You might not be able to do this at every meal and that’s okay. Pick one meal each day to try this out. Enjoy!



The information and advice provided in this program is intended to assist you with improving your performance, as well as your general health. It is not intended and should not be used in place of advice from your own physician or for treatment or diagnosis of any specific health issue. By participating in this program you acknowledge that undertaking any new health, diet and/or exercise regime involves certain inherent risks, that you assume such risks, and that you release The Wells Group Inc. from any responsibility or claim relating to such participation.

Eat Smarter to Move More

Eat Smarter to Move More

The Ripple Effect Program Home Page

KEY POINTS:

1. The timing and composition of your nutrition can make huge differences to your athletic performance, whether you are an elite athlete or if you just want to be healthy enough to run around with your kids. 

2. Using appropriate nutritional strategies could not only help fuel you for your next workout, but could also help your immune system keep you healthy and improve your overall wellbeing.

3. Using the recommendations below for what you should be eating pre-, during-, and post-workout, play around with what works best for you to meet your individual needs.  

Sports nutrition is one of the most debated and contested fields in science right now. With the traditional high-carbohydrate approach under siege from the low-carb/high-fat proponents, there has never been more confusion. I think that’s a good thing, because sports nutrition needs an overhaul; the traditional approaches have resulted in several products and recommendations that have been damaging to health (such as sports drinks and chocolate milk), rather than helping people perform better.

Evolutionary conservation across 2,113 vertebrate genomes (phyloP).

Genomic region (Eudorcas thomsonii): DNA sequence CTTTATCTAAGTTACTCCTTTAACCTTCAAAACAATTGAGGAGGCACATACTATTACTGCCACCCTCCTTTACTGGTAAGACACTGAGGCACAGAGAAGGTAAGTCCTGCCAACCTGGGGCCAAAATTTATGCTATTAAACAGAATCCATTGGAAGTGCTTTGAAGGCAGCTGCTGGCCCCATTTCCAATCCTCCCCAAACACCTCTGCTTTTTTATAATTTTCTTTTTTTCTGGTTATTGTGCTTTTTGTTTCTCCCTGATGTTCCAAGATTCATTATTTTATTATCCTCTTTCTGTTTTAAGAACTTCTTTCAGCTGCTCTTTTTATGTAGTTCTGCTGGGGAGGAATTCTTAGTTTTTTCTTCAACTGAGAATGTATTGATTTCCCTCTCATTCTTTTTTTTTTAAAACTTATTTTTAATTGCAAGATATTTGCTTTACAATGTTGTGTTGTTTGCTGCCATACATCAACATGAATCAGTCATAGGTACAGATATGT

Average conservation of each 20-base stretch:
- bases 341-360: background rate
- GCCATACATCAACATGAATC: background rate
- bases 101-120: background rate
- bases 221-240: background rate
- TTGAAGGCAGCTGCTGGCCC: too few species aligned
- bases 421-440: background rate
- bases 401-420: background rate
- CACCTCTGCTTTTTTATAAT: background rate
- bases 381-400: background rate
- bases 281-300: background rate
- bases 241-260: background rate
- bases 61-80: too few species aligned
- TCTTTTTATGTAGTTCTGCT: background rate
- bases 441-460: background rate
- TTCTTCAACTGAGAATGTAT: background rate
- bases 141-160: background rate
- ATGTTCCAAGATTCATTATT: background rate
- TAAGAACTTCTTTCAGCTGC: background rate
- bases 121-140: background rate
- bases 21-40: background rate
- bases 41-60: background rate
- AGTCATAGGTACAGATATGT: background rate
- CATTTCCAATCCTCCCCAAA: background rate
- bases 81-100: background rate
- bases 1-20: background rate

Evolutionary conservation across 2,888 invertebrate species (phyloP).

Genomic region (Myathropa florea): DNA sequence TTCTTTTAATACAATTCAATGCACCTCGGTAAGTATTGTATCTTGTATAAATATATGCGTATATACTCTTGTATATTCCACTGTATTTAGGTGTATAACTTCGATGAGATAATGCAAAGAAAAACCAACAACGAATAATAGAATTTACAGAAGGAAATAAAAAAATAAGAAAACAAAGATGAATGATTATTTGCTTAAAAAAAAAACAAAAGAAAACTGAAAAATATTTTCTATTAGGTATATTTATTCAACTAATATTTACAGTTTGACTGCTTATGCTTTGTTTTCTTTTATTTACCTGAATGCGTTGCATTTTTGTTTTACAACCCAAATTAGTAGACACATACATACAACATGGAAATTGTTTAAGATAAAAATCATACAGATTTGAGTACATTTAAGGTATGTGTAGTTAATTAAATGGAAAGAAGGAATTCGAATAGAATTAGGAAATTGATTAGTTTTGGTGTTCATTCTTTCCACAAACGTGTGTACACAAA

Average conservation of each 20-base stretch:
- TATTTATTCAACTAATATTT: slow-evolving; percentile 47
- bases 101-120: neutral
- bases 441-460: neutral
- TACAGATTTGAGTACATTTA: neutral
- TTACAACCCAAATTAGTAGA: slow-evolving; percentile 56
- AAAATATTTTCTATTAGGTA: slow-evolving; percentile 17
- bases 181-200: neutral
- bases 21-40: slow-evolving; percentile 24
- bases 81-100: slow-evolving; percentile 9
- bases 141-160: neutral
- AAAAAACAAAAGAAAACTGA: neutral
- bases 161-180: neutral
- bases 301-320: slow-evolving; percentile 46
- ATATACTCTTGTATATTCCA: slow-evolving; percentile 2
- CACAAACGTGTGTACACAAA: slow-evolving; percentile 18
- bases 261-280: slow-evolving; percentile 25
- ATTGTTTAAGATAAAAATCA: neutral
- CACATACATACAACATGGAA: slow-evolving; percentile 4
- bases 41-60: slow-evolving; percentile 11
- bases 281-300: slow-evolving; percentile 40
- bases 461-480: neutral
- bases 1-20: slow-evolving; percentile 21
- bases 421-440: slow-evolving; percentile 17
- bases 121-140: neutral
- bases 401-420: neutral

My approach is based on the principle that high performance is possible only if we are as healthy as possible. I’ve broken down my approach into three steps, based on what you can eat before, during, and after your workouts to perform great in your movement practice, and to improve your health at the same time. It’s a simple approach that works if you stick to it over the long term.

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Here's sports nutrition at a glance: 

Daily

  • Eat whole foods, avoiding processed and packaged foods full of refined sugars.

  • Include lots of vegetables of different varieties and colours.

  • Aim for 6 to 12 grams of carbohydrate per kilogram of body weight, spread out in meals throughout the day.

  • Include 1.2 to 1.8 grams of protein per kilogram of body weight throughout the day. Aim for about 20 grams in each meal. Having 0.5 gram of protein per kilogram of body weight before bed could help offset protein breakdown.

  • Choose healthy fats and incorporate about 2 grams per kilogram of body weight per day.

Pre-workout

  • Eat a meal high in carbohydrate 1 to 2 hours before your workout.

  • Have a mixed carbohydrate beverage or snack + BCAA solution less than an hour before your workout.

During workout

  • For exercise lasting 30 to 75 minutes, a mouthwash of carbohydrate solution may be sufficient for nervous-system benefits.

  • For 60 minutes to 2 hours of training, aim for 30 grams of carbohydrate per hour.

  • For 2 to 3 hours, increase to 60 grams of carbohydrate per hour.

  • For long sessions (>2.5 hours), you will require 80-90 grams of carbohydrate per hour (a mixture of glucose and fructose will help with absorption). 

  • Avoid routine use of commercial sports drinks. Instead, consider watermelon juice, coconut water, or simple homemade natural sports drinks.